"I can't understand why the wide majority of jazz musicians is still using only 12 notes per octave," Gerschlauer added. "I feel we are stuck in this system because there aren't many people who seriously think about this. Art has always been a reflection on the time it is created in. The Zeitgeist or 'sign of the time' we live in is rapid communication and innovation and artists should be the interpreters of this Zeitgeist. I feel this is my mission. Microtones build the foundation of my scale and harmonic language. None of the pitches I am using fits into our predominant tone system. And I believe that due to it's physiology, the ear finds justly tuned chords more consonant than other tunings. Hermann von Helmholtz suggested in his book On the Sensations of Tone that there is a direct link between the physics of a sound wave, the physiology of our ears, the reception in our brain and music theory. This opened up a field of study for me. When I listened to the opening chord of Grisey's "Partiels" it hit me like a wave. Microtonality is the sound of TODAY, of NOW! This is how today, the time we are living in, sounds like and I hope that when people will hear this music, they will realize how rigid the predominant tuning system is."
Kindred spirits Fiuczynski and Gerschlauer dive headlong into the microtonal pool on Mikrojazz and are ably supported in their explorations by the empathetic crew of DeJohnette, Garrison and Mikadze. As an added visual treat, each piece on Mikrojazz, which is subtitled Neue Expressionistische Musik, meaning 'new expressionist music', is paired with expressionist paintings by the likes of Georg Grosz, Emil Nolde, Ernst Ludwig Kirchner, August Macke, Egon Schiele, Max Beckmann, Otto Dix, Jean Michel Basquiat and more. "Both Philipp and I grew up in Germany and expressionist painting is an influence, certainly for me," said Fiuczynski. "I do consider myself to be a Black German expressionist and those paintings are major influences. The jagged forms, the intense colors and the African-American elements (Basquiat) and other non-Western elements that influenced many German expressionists are kind of a visual summary of what I do. I feel very 'Black'' when listening to James Brown or playing with Jack DeJohnette, but I feel very 'German' when injecting microtonality and jagged lines and so forth. It's a personal thing, I don't have a rationale for this, I'm just reacting."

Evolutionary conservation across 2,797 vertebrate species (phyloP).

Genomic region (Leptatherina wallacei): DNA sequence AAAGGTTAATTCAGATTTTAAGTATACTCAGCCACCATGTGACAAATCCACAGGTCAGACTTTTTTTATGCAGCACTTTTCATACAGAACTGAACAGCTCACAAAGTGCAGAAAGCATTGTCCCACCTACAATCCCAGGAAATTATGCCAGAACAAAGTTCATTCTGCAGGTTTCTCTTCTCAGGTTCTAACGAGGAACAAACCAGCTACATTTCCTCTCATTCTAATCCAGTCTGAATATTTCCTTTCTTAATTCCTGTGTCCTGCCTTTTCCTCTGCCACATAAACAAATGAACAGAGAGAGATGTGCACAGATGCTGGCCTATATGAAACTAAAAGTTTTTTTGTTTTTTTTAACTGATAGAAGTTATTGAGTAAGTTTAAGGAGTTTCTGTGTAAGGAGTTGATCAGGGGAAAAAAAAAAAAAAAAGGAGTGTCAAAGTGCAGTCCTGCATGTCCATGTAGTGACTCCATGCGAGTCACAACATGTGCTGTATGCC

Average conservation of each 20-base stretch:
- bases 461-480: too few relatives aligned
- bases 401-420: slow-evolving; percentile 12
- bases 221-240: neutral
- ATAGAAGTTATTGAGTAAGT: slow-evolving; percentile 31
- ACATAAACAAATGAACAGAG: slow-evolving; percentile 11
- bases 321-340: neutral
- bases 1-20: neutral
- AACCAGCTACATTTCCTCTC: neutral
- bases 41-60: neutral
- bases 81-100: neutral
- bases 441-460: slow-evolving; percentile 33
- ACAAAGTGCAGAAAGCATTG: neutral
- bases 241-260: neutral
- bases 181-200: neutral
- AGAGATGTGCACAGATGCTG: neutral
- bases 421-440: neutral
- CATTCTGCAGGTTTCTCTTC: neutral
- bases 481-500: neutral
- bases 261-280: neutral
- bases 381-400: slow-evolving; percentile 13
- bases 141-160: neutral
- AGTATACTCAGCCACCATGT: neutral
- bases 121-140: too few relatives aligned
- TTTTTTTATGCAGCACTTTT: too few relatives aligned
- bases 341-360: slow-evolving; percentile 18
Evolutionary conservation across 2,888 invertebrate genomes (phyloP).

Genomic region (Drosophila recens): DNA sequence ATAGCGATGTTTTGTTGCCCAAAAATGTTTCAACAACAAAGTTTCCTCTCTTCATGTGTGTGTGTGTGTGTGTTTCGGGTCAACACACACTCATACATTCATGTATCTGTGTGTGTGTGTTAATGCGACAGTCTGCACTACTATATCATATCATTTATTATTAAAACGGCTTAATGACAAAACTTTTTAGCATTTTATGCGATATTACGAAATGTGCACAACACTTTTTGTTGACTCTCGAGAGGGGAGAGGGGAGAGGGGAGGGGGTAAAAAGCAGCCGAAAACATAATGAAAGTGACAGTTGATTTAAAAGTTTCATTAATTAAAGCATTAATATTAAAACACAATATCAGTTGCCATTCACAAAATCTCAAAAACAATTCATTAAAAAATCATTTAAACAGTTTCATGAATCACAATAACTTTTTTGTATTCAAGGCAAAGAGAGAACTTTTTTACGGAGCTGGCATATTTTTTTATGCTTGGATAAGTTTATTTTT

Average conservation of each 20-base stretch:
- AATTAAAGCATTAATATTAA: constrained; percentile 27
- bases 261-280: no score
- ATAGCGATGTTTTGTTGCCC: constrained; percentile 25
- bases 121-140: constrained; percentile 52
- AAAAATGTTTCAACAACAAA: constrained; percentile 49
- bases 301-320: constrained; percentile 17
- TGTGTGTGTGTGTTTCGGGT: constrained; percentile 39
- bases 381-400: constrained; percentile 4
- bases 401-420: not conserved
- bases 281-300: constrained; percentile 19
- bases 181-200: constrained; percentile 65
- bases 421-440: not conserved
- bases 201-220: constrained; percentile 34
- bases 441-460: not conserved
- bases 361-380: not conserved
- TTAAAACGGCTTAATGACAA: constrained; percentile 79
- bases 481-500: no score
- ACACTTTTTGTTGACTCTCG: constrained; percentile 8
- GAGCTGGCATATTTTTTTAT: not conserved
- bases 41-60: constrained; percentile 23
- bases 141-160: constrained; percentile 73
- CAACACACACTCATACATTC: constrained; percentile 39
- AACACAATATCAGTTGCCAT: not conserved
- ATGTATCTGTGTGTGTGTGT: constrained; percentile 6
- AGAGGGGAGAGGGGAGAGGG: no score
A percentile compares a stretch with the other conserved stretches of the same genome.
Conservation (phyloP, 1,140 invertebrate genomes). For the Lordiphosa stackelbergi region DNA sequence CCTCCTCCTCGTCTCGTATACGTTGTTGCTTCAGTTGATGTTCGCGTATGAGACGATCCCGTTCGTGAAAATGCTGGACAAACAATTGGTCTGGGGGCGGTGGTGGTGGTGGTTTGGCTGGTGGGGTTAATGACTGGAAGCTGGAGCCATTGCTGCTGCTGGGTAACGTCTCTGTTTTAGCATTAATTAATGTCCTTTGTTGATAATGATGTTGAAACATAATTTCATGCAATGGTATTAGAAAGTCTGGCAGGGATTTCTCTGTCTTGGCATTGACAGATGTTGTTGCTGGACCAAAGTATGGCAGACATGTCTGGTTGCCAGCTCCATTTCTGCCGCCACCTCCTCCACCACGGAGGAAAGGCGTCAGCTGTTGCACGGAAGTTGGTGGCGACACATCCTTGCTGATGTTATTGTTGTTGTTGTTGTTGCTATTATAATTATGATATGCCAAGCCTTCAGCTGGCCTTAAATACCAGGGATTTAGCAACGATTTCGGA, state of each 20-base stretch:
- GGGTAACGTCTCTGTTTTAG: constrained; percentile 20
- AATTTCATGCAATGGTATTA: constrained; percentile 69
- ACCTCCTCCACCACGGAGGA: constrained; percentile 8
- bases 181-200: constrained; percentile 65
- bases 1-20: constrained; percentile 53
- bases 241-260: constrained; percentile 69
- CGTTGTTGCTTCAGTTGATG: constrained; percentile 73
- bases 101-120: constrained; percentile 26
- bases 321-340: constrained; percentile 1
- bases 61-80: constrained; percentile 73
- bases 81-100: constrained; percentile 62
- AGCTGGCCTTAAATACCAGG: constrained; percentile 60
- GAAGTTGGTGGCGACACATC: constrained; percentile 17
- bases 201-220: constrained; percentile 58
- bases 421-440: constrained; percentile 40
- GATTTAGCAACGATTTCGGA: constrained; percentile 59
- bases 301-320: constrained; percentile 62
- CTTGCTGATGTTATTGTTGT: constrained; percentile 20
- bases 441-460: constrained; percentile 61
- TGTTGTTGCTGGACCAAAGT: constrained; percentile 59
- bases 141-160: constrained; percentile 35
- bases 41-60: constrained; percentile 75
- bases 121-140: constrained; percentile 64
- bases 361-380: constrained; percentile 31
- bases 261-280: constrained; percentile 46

"So Mikrojazz is about our affinity with expressionism, something that's been close to my heart for a while," Fiuczynski said of his joint effort with Gerschlauer. "I love painting in general, but particularly expressionist painting. We've paired paintings with our music in a very intuitive manner, based more on emotions than literal or direct connections. It's literally a personal EXPRESSION of our music and art."
Regarding the provocative music heard throughout Mikrojazz, Fiuczynski believes it just might be, to borrow the title of a 1959 Ornette Coleman album, The Shape of Jazz to Come. "I would like to think that Western microtonality is an evolutionary extension of 20th century music, and since our 12 note per octave musical language is becoming exhausted and repetitive, I think microtonality is a very natural and necessary musical development," he said. "Here is where Philipp and I can contribute the most to the evolution of jazz and hopefully bring new insights and perspectives to the art form. I think this record will change the way people hear and listen to music."
Bold words from a bold visionary. But he delivers once again in this microtonal meeting of the minds with the amazing Mr. Gerschlauer.